Yesterday, I shared my story of my journey through infertility . What I failed to share yesterday, however, was the deep agonizing pain that I went through in that journey. I didn’t share about the endless nights when I would cry myself to sleep, or when I would wake up in the morning with tears covering my face from crying in my sleep. I didn’t share about the times when I would have to rush to the bathroom to be sick and then return to a room full of my friends and their young babies with a smile plastered to my face. Or the times when I would hear a song on the radio that triggered deep pain in me, and I would have to pull the car over to the side of the road just so I could scream.
I did share about buying a four-bedroom house after Kenny and I decided to take a break from trying to conceive. What I didn’t share was that I would stand in the spare bedrooms while they were still empty, fearful that I would never quite figure out a purpose for them. I also didn’t share about the time when we decided to buy our dog Abigail and how I sobbed hysterically the first time that I held her, retching in deep agony over the thought that she would be the only living thing I would ever take care of.
I also did not share that in November of this past year, twelve weeks into my most recent pregnancy, I suffered a miscarriage. Or how I cried out to God, desperate to understand why I was walking through such pain and grief again after so many years of it.
If you are on the agonizing journey of infertility, listen to me. Your feelings are valid. Whatever they may be, they are valid. If you are feeling depressed, anxious, betrayed, lost, numb, angry, fearful, or resentful, you are normal. Infertility can be a time of deep suffering. Here are some of the emotions that you may feel along your journey:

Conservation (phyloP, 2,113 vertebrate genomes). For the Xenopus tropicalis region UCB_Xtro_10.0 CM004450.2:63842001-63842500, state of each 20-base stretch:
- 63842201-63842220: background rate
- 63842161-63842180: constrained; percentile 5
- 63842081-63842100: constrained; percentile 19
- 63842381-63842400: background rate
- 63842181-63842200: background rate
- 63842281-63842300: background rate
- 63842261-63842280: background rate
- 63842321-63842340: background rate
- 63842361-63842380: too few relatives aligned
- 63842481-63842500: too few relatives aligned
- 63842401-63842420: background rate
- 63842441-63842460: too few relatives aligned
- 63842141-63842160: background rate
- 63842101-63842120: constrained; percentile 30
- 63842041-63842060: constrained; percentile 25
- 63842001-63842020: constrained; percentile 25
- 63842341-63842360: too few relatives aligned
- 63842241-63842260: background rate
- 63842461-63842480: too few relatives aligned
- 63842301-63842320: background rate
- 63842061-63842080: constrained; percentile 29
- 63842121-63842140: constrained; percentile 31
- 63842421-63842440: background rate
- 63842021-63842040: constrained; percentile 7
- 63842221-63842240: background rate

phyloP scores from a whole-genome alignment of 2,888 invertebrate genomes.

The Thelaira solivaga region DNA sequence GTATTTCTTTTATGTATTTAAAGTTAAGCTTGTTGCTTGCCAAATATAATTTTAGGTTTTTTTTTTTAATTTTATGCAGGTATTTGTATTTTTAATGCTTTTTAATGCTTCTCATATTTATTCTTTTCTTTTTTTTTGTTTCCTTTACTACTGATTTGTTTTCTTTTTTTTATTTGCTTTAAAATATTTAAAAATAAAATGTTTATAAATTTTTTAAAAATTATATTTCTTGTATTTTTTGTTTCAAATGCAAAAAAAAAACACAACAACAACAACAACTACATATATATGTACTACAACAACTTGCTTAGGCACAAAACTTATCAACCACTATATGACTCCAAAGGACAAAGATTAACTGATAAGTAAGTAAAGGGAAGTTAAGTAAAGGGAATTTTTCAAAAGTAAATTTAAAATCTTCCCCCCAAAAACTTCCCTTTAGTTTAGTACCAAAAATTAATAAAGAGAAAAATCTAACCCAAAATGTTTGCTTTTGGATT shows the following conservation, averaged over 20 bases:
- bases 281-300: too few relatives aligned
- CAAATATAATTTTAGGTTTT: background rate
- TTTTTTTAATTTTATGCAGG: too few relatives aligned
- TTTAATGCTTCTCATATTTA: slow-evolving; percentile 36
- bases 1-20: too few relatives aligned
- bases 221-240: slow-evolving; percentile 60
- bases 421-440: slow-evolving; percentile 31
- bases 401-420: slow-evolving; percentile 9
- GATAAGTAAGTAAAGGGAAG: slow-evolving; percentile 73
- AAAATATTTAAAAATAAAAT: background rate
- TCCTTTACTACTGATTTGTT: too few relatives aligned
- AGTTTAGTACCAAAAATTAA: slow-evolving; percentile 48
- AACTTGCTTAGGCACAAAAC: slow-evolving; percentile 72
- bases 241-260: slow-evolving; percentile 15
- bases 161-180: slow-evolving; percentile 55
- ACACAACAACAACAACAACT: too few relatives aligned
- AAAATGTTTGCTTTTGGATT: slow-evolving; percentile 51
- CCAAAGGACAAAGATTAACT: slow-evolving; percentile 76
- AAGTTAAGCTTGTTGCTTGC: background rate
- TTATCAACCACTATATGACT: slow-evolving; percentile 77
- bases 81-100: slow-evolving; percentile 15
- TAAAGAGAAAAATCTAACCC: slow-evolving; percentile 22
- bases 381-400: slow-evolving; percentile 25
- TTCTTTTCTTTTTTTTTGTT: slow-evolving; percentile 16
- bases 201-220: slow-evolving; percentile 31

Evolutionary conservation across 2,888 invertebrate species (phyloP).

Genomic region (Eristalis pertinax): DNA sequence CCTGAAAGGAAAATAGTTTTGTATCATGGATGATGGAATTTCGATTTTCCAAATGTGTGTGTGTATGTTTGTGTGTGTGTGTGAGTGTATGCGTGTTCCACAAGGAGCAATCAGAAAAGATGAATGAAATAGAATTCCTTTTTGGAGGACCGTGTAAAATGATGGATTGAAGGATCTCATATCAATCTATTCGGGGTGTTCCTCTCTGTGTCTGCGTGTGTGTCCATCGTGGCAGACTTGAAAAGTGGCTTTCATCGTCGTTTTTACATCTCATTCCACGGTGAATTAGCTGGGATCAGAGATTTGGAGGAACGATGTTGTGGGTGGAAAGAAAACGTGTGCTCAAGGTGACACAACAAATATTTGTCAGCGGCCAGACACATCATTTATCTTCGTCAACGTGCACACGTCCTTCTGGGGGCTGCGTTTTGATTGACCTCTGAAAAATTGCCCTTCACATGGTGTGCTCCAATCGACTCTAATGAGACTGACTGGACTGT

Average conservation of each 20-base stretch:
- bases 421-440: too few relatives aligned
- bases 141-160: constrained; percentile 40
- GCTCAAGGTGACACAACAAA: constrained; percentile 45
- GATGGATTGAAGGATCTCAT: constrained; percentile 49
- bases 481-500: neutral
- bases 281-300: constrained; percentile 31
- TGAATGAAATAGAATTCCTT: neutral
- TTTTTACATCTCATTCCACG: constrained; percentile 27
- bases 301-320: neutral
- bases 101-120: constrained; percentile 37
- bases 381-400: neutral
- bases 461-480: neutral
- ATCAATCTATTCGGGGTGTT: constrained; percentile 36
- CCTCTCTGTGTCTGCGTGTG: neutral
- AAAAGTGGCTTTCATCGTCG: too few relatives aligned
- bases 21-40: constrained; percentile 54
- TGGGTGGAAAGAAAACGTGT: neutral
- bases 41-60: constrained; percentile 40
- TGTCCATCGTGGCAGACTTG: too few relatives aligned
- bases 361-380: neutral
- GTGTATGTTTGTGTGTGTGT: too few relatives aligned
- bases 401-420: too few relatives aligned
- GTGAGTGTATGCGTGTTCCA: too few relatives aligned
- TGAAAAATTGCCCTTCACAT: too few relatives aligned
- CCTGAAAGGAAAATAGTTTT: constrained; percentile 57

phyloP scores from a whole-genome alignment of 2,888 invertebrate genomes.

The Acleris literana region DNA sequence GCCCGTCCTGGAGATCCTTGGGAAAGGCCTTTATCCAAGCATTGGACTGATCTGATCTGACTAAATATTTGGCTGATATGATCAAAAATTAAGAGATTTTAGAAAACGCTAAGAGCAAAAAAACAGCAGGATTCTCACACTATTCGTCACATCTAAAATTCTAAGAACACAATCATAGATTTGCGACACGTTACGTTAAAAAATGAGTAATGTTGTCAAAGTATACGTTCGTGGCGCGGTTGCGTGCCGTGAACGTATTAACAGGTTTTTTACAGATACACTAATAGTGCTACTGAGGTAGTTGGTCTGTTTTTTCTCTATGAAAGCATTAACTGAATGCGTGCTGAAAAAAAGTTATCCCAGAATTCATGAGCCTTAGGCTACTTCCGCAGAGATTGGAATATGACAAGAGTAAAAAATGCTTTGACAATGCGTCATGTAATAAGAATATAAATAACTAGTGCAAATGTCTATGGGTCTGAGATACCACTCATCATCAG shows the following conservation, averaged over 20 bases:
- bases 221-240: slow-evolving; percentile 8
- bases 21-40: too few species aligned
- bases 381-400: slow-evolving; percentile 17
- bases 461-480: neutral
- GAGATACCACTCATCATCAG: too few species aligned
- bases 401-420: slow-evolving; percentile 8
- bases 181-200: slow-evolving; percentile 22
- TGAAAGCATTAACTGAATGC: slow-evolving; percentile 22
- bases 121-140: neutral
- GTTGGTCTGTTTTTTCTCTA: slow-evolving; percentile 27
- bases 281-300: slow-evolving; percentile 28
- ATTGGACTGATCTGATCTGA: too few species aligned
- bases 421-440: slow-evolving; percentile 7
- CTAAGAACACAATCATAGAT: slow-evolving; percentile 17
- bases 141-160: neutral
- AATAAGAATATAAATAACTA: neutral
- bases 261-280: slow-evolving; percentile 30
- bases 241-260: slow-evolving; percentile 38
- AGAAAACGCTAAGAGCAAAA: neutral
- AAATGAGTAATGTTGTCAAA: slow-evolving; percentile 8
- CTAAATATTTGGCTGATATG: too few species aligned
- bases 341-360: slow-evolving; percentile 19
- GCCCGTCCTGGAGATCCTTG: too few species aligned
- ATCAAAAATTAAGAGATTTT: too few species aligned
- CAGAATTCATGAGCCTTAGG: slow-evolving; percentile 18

- Anger/Resentment: Your best friend is pregnant. The sixteen-year-old who works at the coffee shop is pregnant. Your sister is pregnant. Sometimes, it is too much and life seems just so dang unfair. I was extremely bitter that the one thing I wanted so desperately in life happened so easily for others.
- Loneliness/Isolation: As your friends begin to start families, you wonder where you fit in all of it. While your friends are all discussing the fact that their babies aren’t sleeping through the night or whether or not they will continue to breastfeed, you can’t help but notice that they are trying to avoid eye contact with you the whole time.
- Anxiety: You count every day in your monthly cycle, charting, temping, planning, stressing. You are anxious that you will never conceive. You worry over whether or not you and your husband will make it if you can’t have children. I was always a nervous wreck.
- Depression: You open your eyes some mornings and wonder what’s the point. You’ve lost your love for your job, you dread seeing your friends, and you just want to hide. Your relationships begin to suffer because you feel as though your sadness could never ever go away.
If you are currently experiencing infertility, or if you are going through emotional infertility (in which you may not have a medical problem, but you have not been able to conceive because you are single), there are several things that you can do to help cope with your feelings.
- Let the emotions out safely. Cry, scream, journal, or talk to someone. However, be careful about the way in which you approach this. I have found that it is best to fully express these emotions privately. It is very common for loved ones to feel a sense of blame for the pain a woman endures in her infertility. It is important for you to realize that it is nobody’s fault that you cannot conceive, and it is equally important for you to remember where to direct your emotions. If you are angry over the fact that you have to go to your best friend’s baby shower, remember that your anger is over your situation and not directed toward your friend.
- Discuss your pain openly with your spouse or a close friend. Tell them exactly what you are feeling. Let them know when you are having hard days or when you need someone to come cheer you up. Don’t try to be the strong or brave one who walks through this alone. We are not meant to live our lives in solitude, especially when we are enduring pain or hardship.
- Join a support group. It is so beneficial to discuss your questions, thoughts, and feelings with women who understand fully what you are experiencing. There are several online, but if you would like to attend one in Baton Rouge, Sarah’s Laughter offers support on the 1st and 3rd Thursdays of each month (Contact: Beth Forbus [email protected], 225-678-1051)